Here, your weekly installment of Ask Lynn, BG’s alter ego’s column at MSN.com (powered by Match.com). This week, we meet “Hope It Works,” who has a serious disability that keeps him from doing certain things … though not from meeting people online. Now, he’s met someone pretty special, but he doesn’t know when or how to give her his full story. On the one hand, he says, it’s a lot to lay on someone you barely know; on the other, of course, he knows it’s something she has to know. What to say without scaring her away? See what Lynn thinks — and then come back here to share your own thoughts!
July 8, 2008
April 26, 2012
Reuniting on October 12, 1998…
Dear Breakup Girl,
Help me oBG-Kenobi, you’re my only hope! Okay, a year ago I moved to New York City from California to begin graduate school. I left behind a guy there with who I had a very drawn out, sticky, co-dependent relationship for about 5 years. Here’s the background–we started dating senior year of high school. While we had similar interests, what kept us together was this unhealthy nurse-patient relationship with a constant cycle of fighting and breaking up to keep things interesting. He has a disease that’s making him slowly go blind–it’s sort of like a progressive tunnel-vision. And that was diagnosed when he was 13 (sometime around when he had just seen Top Gun and decided that he wanted to be an Air Force pilot) and then he was declared legally blind when he was 16, right after he’d signed up to get his driver’s permit. So far he hasn’t learned to cope–no disability training and his old room is filled with model fighter planes. Spooky.
But with sheer will and determination he’s pursued interests in athletics and music which you would have never thought possible. The down side is that he always plays himself as a victim and constantly alienates his friends with his “everyone is out to get me” attitude. I’m sure if he would ever consent to seeing a psychologist, a lot of this behavior wouldn’t come as a surprise. So my role in this relationship is that I’m the only one who really understands him and he was incredibly emotionally dependent on me. For me it was a “I needed to be needed” thing. The problem was that he has no ability to handle conflict–arguments escalated quickly, he could be so easily provoked it was laughable, but what wasn’t so funny was how quick he was to say cruel and terrible things to me when he was angry. My way of handling it was to be a peacemaker or avoid conflict entirely–for a long time I had no spine to fight back, and anyway, it was easy to anticipate what would anger him (ie everything). As a result, there were a lot of things I never told him because I knew how he’d react (like that he wasn’t the first person I slept with even though he thinks we were eachother’s first–could it get any worse??). So for 5 years we were on again, off again, each time I would forgive and hope/think that maybe he’d changed. Yes I had low self esteem in my relationships. We were together when I decided to go to New York for graduate school and he was considering coming out here after he finished an extra year of college. But by the time I was ready to leave I had a few epiphanies and realized that enough was enough and now was the time to start over. I told him that I was going to New York and I am on my own now. And that was *supposed* to be goodbye for good. It has been one year and I had not heard from him. The time and distance has allowed me to heal and understand the mistakes both he and I made. But now out of the blue I receive an e-mail from him–HE’S MOVED HERE!!!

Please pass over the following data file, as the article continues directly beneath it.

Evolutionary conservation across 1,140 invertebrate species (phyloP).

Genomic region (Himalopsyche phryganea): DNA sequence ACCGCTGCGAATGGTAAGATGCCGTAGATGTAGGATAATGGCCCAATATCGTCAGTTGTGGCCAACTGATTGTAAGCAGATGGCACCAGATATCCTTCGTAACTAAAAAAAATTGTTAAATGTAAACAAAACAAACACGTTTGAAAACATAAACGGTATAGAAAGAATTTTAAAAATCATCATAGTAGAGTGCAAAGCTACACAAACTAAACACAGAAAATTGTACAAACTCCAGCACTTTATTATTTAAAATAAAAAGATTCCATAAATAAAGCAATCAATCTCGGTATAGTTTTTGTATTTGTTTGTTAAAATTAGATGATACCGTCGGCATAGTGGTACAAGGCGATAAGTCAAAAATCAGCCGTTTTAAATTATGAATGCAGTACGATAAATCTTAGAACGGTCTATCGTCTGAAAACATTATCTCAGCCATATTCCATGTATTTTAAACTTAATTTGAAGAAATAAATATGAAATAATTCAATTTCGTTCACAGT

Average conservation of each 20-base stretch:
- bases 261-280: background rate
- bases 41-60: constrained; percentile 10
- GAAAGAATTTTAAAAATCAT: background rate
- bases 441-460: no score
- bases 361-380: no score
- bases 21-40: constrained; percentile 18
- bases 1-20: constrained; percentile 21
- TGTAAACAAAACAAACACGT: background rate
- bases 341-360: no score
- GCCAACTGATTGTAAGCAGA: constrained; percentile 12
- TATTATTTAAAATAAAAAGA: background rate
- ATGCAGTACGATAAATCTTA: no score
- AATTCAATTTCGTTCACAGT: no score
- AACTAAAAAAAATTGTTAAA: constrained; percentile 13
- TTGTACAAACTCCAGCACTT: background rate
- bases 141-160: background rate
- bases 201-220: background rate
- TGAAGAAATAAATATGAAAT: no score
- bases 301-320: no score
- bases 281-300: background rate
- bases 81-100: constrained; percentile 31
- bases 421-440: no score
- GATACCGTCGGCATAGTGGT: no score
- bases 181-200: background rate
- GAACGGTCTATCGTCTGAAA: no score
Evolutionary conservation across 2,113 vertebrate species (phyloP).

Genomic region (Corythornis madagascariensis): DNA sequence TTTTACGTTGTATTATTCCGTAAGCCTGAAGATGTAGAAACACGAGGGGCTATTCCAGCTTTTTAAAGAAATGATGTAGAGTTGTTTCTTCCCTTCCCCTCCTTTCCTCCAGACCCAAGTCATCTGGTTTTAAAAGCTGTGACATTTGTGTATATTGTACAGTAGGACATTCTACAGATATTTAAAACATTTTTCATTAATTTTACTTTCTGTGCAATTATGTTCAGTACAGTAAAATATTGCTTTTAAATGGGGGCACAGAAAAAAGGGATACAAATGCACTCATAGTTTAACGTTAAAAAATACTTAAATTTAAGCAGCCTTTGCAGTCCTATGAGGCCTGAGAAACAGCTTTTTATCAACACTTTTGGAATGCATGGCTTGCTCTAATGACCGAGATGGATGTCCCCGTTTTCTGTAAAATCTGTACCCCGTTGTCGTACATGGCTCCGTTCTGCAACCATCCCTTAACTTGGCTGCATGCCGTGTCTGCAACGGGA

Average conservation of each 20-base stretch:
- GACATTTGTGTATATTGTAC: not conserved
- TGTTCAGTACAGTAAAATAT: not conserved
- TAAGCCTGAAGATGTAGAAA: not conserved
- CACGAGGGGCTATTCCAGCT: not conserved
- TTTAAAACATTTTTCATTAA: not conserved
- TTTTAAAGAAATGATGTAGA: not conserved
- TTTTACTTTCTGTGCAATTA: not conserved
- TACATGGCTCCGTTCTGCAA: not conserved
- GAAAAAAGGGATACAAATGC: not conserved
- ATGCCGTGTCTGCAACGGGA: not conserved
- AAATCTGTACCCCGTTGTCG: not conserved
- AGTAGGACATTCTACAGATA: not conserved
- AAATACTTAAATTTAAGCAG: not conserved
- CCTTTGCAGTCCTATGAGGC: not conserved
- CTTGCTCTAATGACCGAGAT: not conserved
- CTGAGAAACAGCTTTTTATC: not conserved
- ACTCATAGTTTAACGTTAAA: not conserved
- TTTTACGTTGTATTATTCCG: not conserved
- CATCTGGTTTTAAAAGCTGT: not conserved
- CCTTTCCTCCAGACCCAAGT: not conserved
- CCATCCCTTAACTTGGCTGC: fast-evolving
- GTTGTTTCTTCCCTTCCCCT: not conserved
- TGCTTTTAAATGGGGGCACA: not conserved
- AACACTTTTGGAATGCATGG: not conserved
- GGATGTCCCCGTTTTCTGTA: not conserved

September 15, 2010
We use a lot of offhand shorthand about being “crazy” for someone or, on a not so good day, about a “psycho” ex. But figures of speech aside, what — as Jezebel (and, earlier, BG) have asked — is it like to date while you yourself are struggling with actual mental health issues? (Related: or with autism?) Sheesh. Obvious but necessary thing to say: Dating is hard enough when you don’t have (say) an eating disorder. You know? What do you do on dates when just the thought of just “grabbing a bite” is a source of unbearable stress? When (as with disability issues) do you disclose: soon enough to be honest, but not so early that you scare them off? How do you even get out there in the first place when — as one woman interviewed told Jezebel — you walk around with “this core self-belief that, basically, [you] suck”? Read the whole piece for some insight and perspective, but perhaps the key message therein is this (from Dr. Sarah Ravin):
Choose a partner who brings you joy and pleasure and fun. Try to view dating as an opportunity to grow emotionally, meet new people, practice new skills, and take healthy risks. If dating seems very stressful or boring or anxiety-provoking, you’re either not ready to date yet or you’re dating the wrong person.
“Sounds,” as Jezebel notes, “like good advice for anyone.”
May 17, 2010
MSN.com, Match.com, HappenMagazine.com: they’re in a healthy and satisfying 3-way relationship. Meaning that you can find MSN/Match.com’s “Ask Lynn” columns –penned by BG’s alter ego — over at Happen now as well.
This week Lynn responds to Hoping It Works, a fellow who’s online relationship is ready to go IRL, only he’s left out certain information about himself. No, it’s not that he’s gained 20 pounds since his profile pic shot on Spring Break ’96 — it’s that he is has a disability.
I don’t know how to bring this up into casual conversation because we have not had that many online conversations. I’m concerned about saying too much or having too many rules that will turn her off, but if I don’t say enough it could cause a situation that’s dangerous for me.
What to say and when to say it? Read the full letter at Happen for Lynn’s take, then add your own in the comments or experiences below!